LILIES or THE REVIVAL OF A ROMANTIC DRAMA
at the Empire Theater
Reviewed by Melinda Schupmann
Darkness and a clap of thunder signal the beginning of this frank story
of guilt, betrayal, and retribution. Simon Doucet (David Watterson), a man
who has unjustly served 40 years for a crime he didn't commit, has summoned
Bishop Jean Bilodeau (Stan Jenson) to his prison. Instead of the confession
he expected to hear, Bilodeau is forced at knifepoint to watch a play in
which he is a principal character. It takes place in Quebec when he and
Simon were schoolboys.
Homosexuality was taboo, and the play unfolds with the young Simon (Drew
Sutherland), Bilodeau (Scott Barber), and a third friend (Gregory J.
Palmerino) exploring their burgeoning sexuality. Jealousy drives the
friends apart, and Bilodeau begins a malicious campaign to break up the love
affair of Simon and Vallier with little concern for the lives he is
destroying. Without sensitive handling this story could easily become a
camp drag show. As the convicts are all male, the female parts must be
played with humor and a romantic sense of delicacy. The Count's mother
(David Cramer), a perceptive albeit unstable woman, floats through the story
providing haven for her son and being ridiculed by the other townspeople.
Simon's intended wife (Nick Prelesnik), towers over her would-be groom and
juggles a tricky balance between intelligent languor and mawkish
Tough going, this play-within-a-play stuff. The action is slow in the
first hour, and only in the latter 40 minutes does the tension heat up, the
story start to fall into place, and the characters come into their own.
Directed by Stephen K. Wagner with both passion and heart, the production
wire-walks a combination of nudity and lovemaking with temperance. The
youthful principals, especially the Countess, help convey the sense of
slightly overblown romanticism inherent in playwright Michel Marc Bouchard's
work. Mai Sakai's simple set, Devon Johnson's lighting, and Corinne
Carrillo's sound design enhance the production. Costumes by Michelle
Calhoun-Fitts also combine the present and past neatly. The ensemble work
together well, and there are few missteps in the execution of this oddly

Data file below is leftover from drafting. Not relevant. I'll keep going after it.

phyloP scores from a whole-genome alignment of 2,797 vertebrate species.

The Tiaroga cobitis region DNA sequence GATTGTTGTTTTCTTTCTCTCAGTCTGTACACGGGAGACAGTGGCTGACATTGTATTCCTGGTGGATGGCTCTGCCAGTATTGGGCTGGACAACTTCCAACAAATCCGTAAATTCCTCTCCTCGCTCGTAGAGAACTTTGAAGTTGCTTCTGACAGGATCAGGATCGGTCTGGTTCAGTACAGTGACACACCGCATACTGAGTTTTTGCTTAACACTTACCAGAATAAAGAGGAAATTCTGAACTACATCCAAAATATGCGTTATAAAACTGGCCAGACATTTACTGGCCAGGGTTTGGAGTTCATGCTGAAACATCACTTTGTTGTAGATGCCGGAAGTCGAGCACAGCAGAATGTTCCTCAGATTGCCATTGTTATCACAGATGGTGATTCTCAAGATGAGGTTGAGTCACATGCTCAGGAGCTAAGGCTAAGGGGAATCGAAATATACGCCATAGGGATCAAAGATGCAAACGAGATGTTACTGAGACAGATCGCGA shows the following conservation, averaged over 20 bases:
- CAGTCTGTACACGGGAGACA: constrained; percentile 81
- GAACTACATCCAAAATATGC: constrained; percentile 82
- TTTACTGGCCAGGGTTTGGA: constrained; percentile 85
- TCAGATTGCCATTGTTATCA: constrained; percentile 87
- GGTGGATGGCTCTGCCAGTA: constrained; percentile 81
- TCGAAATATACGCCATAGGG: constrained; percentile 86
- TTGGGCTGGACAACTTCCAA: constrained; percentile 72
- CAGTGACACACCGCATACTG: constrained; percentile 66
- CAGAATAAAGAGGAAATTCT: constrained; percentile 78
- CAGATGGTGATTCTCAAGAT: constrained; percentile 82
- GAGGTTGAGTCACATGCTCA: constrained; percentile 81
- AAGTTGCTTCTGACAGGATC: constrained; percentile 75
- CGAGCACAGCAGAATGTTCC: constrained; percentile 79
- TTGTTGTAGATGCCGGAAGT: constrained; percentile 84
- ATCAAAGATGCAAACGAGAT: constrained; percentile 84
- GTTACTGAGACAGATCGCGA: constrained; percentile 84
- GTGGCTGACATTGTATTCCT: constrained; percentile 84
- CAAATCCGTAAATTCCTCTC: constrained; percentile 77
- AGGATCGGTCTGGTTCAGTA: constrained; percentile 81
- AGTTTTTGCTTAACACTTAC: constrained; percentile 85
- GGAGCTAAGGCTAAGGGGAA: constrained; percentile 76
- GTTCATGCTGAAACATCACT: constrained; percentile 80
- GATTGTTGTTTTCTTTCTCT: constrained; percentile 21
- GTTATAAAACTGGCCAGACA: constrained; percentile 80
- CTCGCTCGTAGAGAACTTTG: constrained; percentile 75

melodramatic work. The hops back and forth between the present and 40 years
earlier interject some puzzling discourse, but this risk-taking group's
earnest care with the material is laudable.
"Lilies or the Revival of a Romantic Drama," presented by the Rude Guerrilla
Theatre Company at the Empire Theater, 200 N. Broadway, Santa Ana.
Fri.-Sat. 8pm, Sun. 2:30pm Aug. 13-Sept. 4. $12-15. (714) 547-4688
|Friday, August 27, 2004
Pressed delicately between pages
Review: In Rude Guerrilla's hands, the gay-themed 'Lilies' addresses
lofty concepts found in great literature.
By ERIC MARCHESE
Special to the Register
Considering its literary feel and flavor, Michel Marc Bouchard's
The Pink Sheet
September 2004 7
review by Ted Flagg
A few years back, there was a weird, baroque, erotic, and visually gorgeous French-Canadian film made from Michel Marc Bouchard’s play Lilies. But while the film was almost self-conscious, lavish and gorgeous, Stephen Wagner’s stage production for Rude Guerrilla Theater [Company] is more restrained and formalized, but the subject matter remains unchanged. It’s an allegory about the destruction caused when jealousy masquerades as righteousness and piety.
Bishop Jean Bilodeau (Stan Jenson) is summoned to a prison presumably to perform some priestly duty. Instead he is taken prisoner and forced to watch a re-enactment of his past life. When, in his school-days, two of the other boys, the beautiful blond Simon (Drew Sutherland) is cast as St. Sebastian in a church play, but rehearsals lead to an amorous encounter with young Vallier (Gregory J. Palmerino), witnessed by the young Bilodeau (Scott Barber), who has himself conceived a passion for Simon.
His scandalized report leads to the cancellation of the play, and ultimately to the destruction of Vallier & Simon. By the end of the play within the play, he can no longer delude himself that he acted out of righteous indignation. In the end he’s either condemned to dieor to live with his conscience.
It’s a fairly esoteric play, and not exactly easy to follow: the language is elliptical, the French names are hard to catch by ear, and all the female roles are played by men (supposedly male prisoners). In the film, the enchantress who captures young Simon was a beautiful transvestite. In the current production she is a decidedly matronly man, which undercuts credibility. It doesn’t increase the clarity when we discover that one or more of the characters are more than a little mad.
Wagner’s production, though spare and ritualistic, does produce some striking images. There are many characters, and it’s a confusingly organized program, so I can’t be sure who was who and when (there is much doubling, and many flashbacks). But the most memorable performances are by Jenson, Sutherland, and Barber as the young and tormented Bilodeau.
Note: There is a brief nude scene, emphasized in the publicity, but it’s not a very erotic one, and hardly worth a trip on that count alone. But if you enjoy the mysterious and esoteric, you might find it quite gripping.